Religious Studies 27 (1):105-120 (1991)
|Abstract||It is said that faith in a divine agent is partly an attitude of trust; believers typically find assurance in the conception of a divine being's will, and cherish confidence in its capacity to implement its intentions and plans. Yet, there would be little point in trusting in the will of any being without assuming its ability to both act and know, and perhaps it is only by assuming divine omniscience that one can retain the confidence in the efficacy and direction of divine agency that has long been the lure of certain religious traditions|
|Keywords||Agency Intention Metaphysics Omniscience|
|Categories||categorize this paper)|
|Through your library||Configure|
Similar books and articles
Tomis Kapitan (1994). The Incompatibility of Omniscience and Intentional Action: A Reply to David P. Hunt. Religious Studies 30 (1):55 - 66.
Douglas P. Lackey (1984). Divine Omniscience and Human Privacy. Philosophy Research Archives 10:383-391.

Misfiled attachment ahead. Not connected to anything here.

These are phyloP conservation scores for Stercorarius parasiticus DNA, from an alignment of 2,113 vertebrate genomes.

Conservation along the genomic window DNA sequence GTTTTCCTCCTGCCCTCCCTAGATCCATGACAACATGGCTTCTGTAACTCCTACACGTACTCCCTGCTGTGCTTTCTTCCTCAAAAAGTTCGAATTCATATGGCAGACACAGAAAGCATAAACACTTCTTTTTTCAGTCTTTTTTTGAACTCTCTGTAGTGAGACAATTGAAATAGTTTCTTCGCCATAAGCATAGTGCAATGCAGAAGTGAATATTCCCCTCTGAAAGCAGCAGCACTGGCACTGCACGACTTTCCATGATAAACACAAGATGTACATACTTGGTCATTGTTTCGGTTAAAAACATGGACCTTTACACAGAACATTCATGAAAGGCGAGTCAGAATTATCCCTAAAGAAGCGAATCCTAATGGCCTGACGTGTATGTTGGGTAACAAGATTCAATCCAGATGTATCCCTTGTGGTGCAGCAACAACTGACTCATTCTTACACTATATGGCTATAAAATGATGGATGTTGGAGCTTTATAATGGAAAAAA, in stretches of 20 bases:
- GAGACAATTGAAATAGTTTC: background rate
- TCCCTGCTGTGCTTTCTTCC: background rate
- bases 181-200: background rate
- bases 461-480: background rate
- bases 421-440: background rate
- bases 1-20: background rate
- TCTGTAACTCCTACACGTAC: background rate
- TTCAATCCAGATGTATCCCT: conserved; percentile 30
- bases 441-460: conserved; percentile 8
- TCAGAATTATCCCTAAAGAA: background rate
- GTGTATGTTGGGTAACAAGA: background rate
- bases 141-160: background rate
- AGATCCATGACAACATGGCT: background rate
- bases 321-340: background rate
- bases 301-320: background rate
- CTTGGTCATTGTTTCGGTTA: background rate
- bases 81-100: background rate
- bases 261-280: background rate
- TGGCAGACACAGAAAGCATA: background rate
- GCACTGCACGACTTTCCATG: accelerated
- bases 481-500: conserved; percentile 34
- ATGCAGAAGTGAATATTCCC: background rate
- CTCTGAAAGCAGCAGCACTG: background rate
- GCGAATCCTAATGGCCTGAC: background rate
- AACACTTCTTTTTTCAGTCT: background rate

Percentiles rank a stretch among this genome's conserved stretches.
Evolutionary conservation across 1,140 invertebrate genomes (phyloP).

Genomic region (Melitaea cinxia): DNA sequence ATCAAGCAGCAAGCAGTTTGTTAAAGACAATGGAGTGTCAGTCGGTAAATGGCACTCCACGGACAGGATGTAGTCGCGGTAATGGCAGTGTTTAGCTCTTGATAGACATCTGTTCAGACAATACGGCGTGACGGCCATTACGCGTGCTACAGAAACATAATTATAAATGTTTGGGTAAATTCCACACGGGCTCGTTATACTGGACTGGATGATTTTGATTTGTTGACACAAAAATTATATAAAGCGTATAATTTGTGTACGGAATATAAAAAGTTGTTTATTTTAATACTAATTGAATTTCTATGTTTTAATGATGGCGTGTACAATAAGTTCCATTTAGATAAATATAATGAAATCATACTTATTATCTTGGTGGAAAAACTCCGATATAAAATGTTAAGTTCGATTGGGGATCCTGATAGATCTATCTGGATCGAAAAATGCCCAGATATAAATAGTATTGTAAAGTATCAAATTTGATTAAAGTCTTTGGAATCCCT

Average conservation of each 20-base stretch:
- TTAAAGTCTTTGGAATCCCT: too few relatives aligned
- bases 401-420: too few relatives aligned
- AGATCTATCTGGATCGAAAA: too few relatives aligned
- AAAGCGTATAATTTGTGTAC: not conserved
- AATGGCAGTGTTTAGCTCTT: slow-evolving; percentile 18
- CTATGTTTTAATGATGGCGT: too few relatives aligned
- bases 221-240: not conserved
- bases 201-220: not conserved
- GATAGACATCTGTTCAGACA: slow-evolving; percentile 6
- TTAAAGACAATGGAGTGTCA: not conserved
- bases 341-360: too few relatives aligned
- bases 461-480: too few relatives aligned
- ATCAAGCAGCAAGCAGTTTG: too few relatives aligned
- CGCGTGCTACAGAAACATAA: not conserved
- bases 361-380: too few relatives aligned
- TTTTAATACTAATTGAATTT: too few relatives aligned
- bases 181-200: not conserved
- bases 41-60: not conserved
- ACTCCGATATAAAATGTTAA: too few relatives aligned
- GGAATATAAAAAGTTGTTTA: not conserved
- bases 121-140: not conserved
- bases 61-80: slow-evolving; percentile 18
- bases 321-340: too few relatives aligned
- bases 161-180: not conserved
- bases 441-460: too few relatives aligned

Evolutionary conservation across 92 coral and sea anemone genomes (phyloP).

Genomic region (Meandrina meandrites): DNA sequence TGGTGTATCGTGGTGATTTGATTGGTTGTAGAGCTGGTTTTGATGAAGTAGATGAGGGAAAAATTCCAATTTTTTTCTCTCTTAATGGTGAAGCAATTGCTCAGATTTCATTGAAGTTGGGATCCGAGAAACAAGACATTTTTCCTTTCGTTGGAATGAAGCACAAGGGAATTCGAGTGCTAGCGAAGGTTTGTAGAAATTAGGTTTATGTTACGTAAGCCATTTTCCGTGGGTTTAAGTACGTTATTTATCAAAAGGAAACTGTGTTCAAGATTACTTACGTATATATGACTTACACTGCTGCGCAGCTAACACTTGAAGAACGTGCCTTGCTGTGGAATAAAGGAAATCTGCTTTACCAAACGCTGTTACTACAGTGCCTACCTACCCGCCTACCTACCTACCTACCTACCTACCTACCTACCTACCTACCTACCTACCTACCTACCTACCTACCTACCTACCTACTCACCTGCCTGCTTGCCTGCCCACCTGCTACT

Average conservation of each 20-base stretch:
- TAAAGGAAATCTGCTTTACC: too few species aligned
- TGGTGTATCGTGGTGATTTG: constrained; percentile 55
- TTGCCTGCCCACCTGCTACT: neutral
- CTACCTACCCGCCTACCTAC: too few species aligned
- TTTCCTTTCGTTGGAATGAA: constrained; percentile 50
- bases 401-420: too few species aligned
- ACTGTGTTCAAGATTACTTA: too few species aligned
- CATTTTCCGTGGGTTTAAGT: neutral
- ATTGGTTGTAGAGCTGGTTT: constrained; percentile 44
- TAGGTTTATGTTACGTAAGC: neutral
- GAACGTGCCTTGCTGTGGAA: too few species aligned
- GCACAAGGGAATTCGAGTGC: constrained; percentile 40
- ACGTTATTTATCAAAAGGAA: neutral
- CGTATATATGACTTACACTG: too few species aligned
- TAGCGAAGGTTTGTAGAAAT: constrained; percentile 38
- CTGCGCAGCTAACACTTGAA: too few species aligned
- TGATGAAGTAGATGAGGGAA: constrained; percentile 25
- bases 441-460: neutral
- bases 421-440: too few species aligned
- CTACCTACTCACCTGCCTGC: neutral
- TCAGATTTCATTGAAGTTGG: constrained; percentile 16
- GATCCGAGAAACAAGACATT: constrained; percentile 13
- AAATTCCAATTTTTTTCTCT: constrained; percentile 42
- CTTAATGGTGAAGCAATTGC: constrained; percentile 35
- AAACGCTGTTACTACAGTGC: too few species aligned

Stamatios Gerogiorgakis (2011). Omniscience in Łukasiewicz's, Kleene's and Blau's Three-Valued Logics. Polish Journal of Philosophy 5 (1):59-78.
Daniel Diederich Farmer (2010). Defining Omniscience. Faith and Philosophy 27 (3):306-320.
Jason A. Beyer (2004). A Physicalist Rejoinder to Some Problems with Omniscience; or, How God Could Know What We Know. Sophia 43 (2):5-13.
Laura L. Garcia (1993). Timelessness, Omniscience, and Tenses. Journal of Philosophical Research 18:65-82.
William Lane Craig (2000). Omniscience, Tensed Facts and Divine Eternity. Faith and Philosophy 17 (2):227--228.
Thomas Metcalf (2004). Omniscience and Maximal Power. Religious Studies 40 (3):289-306.
David P. Hunt (1996). The Compatibility of Omniscience and Intentional Action: A Reply to Tomis Kapitan. Religious Studies 32 (1):49 - 60.
Rik Peels (forthcoming). Is Omniscience Impossible? Religious Studies.
Added to index2009-01-28
Total downloads26 ( #53,550 of 722,765 )
Recent downloads (6 months)1 ( #60,247 of 722,765 )
How can I increase my downloads?